After spending the last two weeks talking about Google, I figure I’d dedicate another week or two and discuss some other features of Google. As everyone knows, Google is a search engine that allows you to find information on the Internet. Most people simply go to Google, type in a few terms, hit the Search button and start examining the millions of sites that Google provides. Google is a really complex tool and with some simple searching tricks, it will give you more refined results and you won’t have to wade through a million different sites to find the one you want. This week I’m going to feature five simple Google tips that can help you find information online easier. Modeled with students, these tricks can help them be better consumers of the Internet.
1. Phrase search. This one is simple and really useful. Use quotation marks in your search to find words linked together. For instance, let’s say I was searching for sites on the phenomenologist Max van Manen. By using quotation marks around the name, I’d find sites specific to Max van Manen on not sites that happen to have the words Max, van, and Manen on it. Without quotation marks, a site that had a sentence like “Max drove his van to the Hotel Manen” might come up in my search.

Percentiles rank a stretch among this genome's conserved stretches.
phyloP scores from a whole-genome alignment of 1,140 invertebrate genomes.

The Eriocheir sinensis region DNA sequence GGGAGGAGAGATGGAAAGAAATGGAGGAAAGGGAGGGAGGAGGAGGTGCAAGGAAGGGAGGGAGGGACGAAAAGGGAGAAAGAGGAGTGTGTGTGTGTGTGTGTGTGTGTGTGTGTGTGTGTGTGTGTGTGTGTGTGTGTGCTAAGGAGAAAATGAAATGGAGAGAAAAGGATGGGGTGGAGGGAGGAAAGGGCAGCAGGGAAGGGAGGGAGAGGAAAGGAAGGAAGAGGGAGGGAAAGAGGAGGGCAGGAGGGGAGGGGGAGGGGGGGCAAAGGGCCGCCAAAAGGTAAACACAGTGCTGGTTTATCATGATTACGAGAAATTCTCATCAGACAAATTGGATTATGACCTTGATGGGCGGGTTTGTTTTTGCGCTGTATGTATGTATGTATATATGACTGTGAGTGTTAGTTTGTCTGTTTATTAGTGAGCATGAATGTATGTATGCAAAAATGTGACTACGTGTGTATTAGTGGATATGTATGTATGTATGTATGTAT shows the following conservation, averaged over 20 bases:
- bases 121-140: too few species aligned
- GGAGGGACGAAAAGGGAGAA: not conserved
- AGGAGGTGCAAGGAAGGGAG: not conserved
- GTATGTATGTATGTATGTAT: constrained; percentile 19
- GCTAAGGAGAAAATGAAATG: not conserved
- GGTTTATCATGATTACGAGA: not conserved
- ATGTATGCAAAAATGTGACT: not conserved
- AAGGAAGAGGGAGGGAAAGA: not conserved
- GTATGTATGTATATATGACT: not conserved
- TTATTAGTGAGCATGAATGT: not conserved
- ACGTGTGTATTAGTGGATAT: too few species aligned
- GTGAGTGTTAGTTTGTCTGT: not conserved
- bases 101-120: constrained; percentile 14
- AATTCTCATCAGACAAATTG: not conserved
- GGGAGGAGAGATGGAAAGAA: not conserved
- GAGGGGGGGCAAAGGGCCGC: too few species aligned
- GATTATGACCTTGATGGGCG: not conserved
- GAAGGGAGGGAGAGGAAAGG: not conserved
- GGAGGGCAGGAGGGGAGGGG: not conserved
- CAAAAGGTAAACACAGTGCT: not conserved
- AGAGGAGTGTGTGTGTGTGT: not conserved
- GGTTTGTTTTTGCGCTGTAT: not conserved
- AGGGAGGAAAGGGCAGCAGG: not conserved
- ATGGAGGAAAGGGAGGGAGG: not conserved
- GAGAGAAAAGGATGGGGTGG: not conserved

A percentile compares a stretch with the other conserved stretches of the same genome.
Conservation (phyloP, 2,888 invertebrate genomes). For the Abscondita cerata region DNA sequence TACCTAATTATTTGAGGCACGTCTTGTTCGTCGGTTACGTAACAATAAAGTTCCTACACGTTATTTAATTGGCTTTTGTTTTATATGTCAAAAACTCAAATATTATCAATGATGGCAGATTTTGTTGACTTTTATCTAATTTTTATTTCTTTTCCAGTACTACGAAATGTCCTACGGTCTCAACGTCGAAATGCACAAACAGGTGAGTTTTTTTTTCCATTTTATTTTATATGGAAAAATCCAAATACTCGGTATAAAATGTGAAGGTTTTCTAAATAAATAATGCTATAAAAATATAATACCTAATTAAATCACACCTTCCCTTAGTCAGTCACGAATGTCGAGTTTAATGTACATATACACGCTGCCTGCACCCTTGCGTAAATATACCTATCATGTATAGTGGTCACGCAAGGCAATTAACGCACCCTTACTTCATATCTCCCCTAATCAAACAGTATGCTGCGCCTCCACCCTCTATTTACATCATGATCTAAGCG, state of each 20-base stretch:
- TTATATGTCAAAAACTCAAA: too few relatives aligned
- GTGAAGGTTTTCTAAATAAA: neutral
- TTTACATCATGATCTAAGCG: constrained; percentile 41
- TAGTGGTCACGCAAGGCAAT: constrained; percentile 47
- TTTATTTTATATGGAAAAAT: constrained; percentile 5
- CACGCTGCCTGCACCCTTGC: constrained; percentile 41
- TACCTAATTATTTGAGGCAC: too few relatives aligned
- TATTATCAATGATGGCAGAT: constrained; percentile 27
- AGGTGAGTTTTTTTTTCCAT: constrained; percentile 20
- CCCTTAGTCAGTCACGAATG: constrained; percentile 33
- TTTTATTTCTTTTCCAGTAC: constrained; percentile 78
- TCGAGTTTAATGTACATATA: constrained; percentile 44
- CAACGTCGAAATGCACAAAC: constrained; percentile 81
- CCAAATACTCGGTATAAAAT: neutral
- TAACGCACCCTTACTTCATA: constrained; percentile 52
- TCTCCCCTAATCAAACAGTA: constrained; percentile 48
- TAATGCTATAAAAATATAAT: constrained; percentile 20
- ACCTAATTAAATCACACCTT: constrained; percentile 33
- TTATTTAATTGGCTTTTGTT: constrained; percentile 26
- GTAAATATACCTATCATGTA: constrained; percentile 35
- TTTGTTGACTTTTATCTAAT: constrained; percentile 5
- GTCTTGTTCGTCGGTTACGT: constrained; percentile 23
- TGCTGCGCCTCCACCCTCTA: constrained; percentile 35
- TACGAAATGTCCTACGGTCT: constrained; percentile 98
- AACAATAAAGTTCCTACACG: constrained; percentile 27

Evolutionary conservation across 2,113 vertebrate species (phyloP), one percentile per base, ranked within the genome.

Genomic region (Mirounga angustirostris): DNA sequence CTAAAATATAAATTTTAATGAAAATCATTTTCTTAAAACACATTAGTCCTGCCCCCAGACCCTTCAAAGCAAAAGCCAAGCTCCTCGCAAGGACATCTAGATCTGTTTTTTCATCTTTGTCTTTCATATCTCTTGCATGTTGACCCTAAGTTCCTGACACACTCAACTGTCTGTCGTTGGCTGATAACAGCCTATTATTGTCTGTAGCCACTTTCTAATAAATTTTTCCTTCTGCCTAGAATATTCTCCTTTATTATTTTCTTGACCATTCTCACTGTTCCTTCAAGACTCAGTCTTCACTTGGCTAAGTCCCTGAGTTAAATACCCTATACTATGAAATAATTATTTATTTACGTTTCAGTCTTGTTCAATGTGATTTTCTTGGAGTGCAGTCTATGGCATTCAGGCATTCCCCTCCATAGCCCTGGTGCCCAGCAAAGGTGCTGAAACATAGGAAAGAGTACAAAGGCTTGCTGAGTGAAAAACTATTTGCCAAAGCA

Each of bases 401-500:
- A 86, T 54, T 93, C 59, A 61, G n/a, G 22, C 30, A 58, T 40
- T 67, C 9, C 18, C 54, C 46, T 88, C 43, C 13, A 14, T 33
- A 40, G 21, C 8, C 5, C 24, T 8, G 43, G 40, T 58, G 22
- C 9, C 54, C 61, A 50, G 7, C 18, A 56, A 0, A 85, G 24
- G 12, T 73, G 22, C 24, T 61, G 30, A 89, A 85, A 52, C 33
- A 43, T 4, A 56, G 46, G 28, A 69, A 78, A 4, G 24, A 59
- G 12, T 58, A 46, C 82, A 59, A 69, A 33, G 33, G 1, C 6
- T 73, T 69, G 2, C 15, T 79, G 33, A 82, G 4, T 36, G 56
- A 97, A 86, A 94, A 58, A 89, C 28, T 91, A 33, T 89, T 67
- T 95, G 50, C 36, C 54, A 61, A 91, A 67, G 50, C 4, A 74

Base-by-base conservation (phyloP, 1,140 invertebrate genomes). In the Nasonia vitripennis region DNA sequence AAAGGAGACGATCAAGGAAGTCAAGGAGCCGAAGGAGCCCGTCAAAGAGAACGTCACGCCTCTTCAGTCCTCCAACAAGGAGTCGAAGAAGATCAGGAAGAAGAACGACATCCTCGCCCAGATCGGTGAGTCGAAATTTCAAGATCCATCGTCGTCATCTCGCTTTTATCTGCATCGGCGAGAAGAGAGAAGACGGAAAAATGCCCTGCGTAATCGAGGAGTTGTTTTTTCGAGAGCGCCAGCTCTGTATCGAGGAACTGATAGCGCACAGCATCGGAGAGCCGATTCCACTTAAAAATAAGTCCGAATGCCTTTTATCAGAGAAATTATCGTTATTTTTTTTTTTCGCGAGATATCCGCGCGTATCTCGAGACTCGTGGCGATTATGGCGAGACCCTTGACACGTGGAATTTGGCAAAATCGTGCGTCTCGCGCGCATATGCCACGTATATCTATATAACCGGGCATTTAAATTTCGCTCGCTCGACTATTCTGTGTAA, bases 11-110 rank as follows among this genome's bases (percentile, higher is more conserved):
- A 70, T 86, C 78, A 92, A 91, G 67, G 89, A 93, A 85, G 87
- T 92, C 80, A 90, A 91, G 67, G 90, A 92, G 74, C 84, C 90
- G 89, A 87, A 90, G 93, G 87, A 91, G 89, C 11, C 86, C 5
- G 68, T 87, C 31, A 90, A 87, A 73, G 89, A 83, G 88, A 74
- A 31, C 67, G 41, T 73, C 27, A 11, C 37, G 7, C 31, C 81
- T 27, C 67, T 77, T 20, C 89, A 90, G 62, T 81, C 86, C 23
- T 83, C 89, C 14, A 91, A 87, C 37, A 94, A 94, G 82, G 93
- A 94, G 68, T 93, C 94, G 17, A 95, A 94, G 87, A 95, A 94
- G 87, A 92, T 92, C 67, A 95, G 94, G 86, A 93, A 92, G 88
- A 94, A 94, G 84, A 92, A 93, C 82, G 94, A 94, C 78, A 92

2. Searching a specific site. I spend a lot of time on the Internet and I don’t always bookmark sites like I should. But I tend to remember where I read things, which can be a real advantage coupled with this search trick. Say, I remember reading a great article about high stakes testing on the New York Times website. I can use site: to search the New York Times website only. If I only want to search government websites, I can type in site: .gov and it will limit my search to sites from the US government.
3. Exclude terms. Sometimes, I want to search for sites that don’t include certain information. For instance, say I wanted to search for sites about identity development but didn’t include Erik Erikson’s stage theory. By including a negative sign before “Erik Erikson,” Google will exclude all of the identity development sites that contain Erik Erikson on them.
4. Specific document type. Say, I don’t want to find just a website on some information but a Powerpoint presentation related to it as well. Using filetype: allows me to search for specific types of files (doc, ppt, pdf, etc).
5. Synonym searching. Let’s say I want to search for something, but I want to broaden my search to include similar terms. For instance, say I want to look for sites for web-based journals but wanted to expand the search to include blogs or other synonyms. By including a ~, Google will broaden the search.